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Hannah Harrison knocks it out of the park once again with her expressions and a timely message for all children. You can never have enough books about forgiveness, being a friend, and standing up for what’s right.

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I read this one over and over again when I first got a copy- it highlights that very special bond between a grandparent and a grandchild, and is eloquently illustrated by Jerry Pinkney.

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It’s common to bubble up with a big dream, only to have it popped by someone who doesn’t believe in you. You know what they say, if people aren’t laughing at your dreams, you aren’t dreaming big enough. This book encourages dreaming big and reaching for the stars.

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I am not a fan of most “dark” picture books. However, this one is not too dark, and reminds us to never underestimate the power of the underdog.

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This book became an instant favorite- Gilbert Ford’s unique diorama illustrations come together to tell a fascinating story about the invention of the toy slinky. There’s a video out there that shows how Gilbert intricately worked to bring these illustrations to life.

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I enjoyed this book when I first read it. And then I heard Mo Willems read it aloud at ALA, and I became enamored with it. It’s all in the delivery- be sure to rehearse this one before you deliver it to the ears and eyes of young readers.

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I’ve said before that Stacy has a knack for writing picture book texts. She had several released this year, but this one stands out for me as a favorite. There is so much cleverness in this story, and another one with a resounding message.

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A sentimental book that reminds kids that whatever they’re feeling- it’s OK to feel- and somewhere along the line, it’s something that everyone has felt at one point or another.

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When I interviewed Ben Clanton on my blog earlier this year, I learned one thing: I am not the only one in the world who opens the mailbox each day with an eager desire to see what is possibly inside. Liam, the main character of this book, feels the same way, and learns an important lesson.

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The language in this book is so perfect. Writing such exquisite poems about something so seemingly simple is no small feat.

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This book addresses the ever important question- Ah, so you want to be king? You want to be in charge? – Desires to rule and be greedy have their consequences. This fits right up there with Where the Wild Things Are and Yertle the Turtle.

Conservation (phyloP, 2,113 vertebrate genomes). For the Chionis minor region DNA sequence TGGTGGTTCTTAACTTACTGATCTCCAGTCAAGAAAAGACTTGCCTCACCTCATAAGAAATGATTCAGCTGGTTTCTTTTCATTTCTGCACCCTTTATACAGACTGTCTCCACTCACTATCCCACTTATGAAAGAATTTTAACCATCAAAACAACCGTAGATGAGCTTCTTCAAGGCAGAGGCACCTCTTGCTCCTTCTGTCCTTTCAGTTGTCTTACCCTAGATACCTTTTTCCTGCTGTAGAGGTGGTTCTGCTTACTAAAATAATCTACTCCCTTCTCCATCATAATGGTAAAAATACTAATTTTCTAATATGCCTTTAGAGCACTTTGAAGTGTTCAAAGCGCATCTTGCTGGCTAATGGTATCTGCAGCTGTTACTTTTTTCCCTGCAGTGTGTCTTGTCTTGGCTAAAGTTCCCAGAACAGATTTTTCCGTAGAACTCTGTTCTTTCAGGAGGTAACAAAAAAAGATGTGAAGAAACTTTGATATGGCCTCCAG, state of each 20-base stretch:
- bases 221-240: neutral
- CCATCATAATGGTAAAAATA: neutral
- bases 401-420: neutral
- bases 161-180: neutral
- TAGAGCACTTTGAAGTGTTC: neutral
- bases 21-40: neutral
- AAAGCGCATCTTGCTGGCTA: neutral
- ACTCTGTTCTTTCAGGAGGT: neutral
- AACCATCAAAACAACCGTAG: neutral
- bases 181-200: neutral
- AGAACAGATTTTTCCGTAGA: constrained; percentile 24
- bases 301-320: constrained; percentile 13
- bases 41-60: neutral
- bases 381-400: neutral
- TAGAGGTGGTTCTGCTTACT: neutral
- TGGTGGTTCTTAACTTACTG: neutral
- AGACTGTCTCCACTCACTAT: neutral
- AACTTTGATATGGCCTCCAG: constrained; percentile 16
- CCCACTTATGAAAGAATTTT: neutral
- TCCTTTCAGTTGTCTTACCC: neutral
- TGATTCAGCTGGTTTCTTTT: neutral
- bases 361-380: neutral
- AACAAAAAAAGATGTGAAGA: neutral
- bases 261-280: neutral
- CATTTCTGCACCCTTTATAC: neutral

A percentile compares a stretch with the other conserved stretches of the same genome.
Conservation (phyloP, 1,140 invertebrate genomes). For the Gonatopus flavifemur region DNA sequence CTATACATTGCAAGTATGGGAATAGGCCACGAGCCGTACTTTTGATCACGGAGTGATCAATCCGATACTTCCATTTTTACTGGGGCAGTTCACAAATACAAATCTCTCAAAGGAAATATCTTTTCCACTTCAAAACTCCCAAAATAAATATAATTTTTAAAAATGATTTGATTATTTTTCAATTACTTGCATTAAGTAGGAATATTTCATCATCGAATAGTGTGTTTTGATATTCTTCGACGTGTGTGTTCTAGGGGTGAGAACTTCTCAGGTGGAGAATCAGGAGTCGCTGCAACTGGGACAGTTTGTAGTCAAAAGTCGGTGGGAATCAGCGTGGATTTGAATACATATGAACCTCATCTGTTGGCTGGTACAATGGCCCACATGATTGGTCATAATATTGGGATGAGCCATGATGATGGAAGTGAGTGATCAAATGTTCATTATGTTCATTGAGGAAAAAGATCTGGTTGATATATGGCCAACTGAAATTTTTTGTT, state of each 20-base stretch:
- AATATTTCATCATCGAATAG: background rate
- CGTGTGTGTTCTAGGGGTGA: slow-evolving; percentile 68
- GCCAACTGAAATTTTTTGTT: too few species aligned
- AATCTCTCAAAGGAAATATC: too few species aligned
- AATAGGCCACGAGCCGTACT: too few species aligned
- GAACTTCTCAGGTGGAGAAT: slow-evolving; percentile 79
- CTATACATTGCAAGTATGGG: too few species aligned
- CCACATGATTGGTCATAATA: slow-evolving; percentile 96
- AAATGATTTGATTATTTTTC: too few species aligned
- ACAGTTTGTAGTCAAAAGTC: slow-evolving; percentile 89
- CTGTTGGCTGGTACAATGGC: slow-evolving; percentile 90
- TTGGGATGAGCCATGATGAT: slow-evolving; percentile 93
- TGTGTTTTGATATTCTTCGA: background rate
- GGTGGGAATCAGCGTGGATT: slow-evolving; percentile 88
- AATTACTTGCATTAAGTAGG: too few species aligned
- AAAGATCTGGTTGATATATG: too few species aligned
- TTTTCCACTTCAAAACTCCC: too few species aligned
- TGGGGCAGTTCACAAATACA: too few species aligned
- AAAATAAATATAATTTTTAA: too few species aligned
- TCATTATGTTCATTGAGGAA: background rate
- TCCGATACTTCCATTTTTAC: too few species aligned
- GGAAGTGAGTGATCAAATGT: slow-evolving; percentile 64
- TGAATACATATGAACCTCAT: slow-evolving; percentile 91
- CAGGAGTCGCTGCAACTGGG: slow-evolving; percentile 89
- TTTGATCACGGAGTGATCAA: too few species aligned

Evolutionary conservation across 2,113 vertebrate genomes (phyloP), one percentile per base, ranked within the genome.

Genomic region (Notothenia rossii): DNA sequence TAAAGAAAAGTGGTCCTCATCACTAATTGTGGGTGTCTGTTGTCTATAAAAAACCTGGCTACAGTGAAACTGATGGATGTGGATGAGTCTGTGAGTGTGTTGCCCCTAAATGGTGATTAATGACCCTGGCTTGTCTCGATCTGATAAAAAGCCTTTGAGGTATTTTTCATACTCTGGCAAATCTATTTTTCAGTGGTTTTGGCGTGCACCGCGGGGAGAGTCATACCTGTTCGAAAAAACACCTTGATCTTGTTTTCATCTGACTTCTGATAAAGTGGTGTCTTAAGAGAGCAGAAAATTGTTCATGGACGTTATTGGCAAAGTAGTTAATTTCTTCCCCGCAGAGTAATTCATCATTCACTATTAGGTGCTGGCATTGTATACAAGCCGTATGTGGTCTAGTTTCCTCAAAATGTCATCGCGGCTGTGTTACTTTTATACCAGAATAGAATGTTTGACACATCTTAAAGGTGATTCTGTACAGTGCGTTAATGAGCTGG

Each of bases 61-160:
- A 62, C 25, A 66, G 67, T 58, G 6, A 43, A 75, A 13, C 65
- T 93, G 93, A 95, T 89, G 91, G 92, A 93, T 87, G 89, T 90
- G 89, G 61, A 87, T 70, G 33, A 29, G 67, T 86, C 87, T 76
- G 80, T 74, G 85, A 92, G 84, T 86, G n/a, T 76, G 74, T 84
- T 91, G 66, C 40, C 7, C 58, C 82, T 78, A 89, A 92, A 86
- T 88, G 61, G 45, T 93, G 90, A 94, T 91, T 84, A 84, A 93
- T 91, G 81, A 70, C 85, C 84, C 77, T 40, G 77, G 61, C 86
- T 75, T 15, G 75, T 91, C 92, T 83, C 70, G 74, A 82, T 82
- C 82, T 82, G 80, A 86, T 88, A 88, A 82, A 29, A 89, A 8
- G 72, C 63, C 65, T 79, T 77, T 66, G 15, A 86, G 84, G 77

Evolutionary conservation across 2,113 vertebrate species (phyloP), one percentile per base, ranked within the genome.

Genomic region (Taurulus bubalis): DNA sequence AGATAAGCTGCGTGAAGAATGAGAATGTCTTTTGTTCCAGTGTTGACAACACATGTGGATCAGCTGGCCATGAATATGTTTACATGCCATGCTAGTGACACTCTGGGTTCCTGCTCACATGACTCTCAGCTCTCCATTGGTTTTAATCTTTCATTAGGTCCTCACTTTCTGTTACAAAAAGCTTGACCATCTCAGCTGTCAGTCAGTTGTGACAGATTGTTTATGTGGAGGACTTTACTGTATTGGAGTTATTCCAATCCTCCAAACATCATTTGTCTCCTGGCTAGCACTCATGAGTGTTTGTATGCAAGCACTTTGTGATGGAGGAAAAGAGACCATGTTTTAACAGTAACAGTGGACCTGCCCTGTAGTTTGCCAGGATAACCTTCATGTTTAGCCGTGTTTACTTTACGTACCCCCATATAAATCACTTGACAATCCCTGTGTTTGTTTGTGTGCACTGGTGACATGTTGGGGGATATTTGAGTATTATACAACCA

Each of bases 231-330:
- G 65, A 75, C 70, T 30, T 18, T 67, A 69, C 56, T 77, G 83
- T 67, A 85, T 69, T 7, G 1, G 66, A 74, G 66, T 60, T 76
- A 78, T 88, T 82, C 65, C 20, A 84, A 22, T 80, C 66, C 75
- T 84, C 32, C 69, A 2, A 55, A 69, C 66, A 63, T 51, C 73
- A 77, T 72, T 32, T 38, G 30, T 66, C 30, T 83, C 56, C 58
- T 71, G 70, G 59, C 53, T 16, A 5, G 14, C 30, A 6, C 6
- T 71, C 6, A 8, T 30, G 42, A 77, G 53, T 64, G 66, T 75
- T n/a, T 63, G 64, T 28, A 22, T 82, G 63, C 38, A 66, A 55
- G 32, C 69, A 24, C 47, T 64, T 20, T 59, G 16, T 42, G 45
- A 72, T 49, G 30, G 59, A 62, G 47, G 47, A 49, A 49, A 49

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So many children try so hard to avoid going to bed. 10-5- or even 1 more minute of staying awake will satisfy them until the clock runs out. This is a book many children can relate to. It’s Lisa Graff’s debut in picture books, and I think it’s a format she should continue to write.

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Dads. They are often stereotyped in picture books, but this book gets to the heart of the matter and delivers a knock out text that truly captures what they are and the special relationships children have with them.

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As a person who was afraid of dogs as a child, I could relate to Hannah. But this is a book about more than being afraid of dogs- it’s a book about conquering any fear.

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I see more and more classrooms adding Makerspace places to their routines and environments. What’s even better is when they add picture books to encourage that mindset- this is a great title to set up in your makerspaces to encourage thinking outside the box (pardon the pun) and using your imagination to its full extent.

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I loved the made up language here, and the banter between two best frints. Antoinette has created a masterpiece that is guaranteed to bring a smile to the faces of readers.

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Julie Fogliano. Master wordsmith. Julie Morstad. Master illustrator.
What do you get when you combine the two?

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It’s no secret that I’m a softie. Always have been, always (probably) will be. This one had me sobbing. Not just tearing up- sobbing. Such an important message about legacy and gripping tight the memories that precious loved ones leave behind.

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In a world where continual change is almost guaranteed, we need more books like this- comforting children and reminding them to look to the constants of life for comfort. Matthew Cordell was the perfect match for this text by Rebecca Kai Dotlich.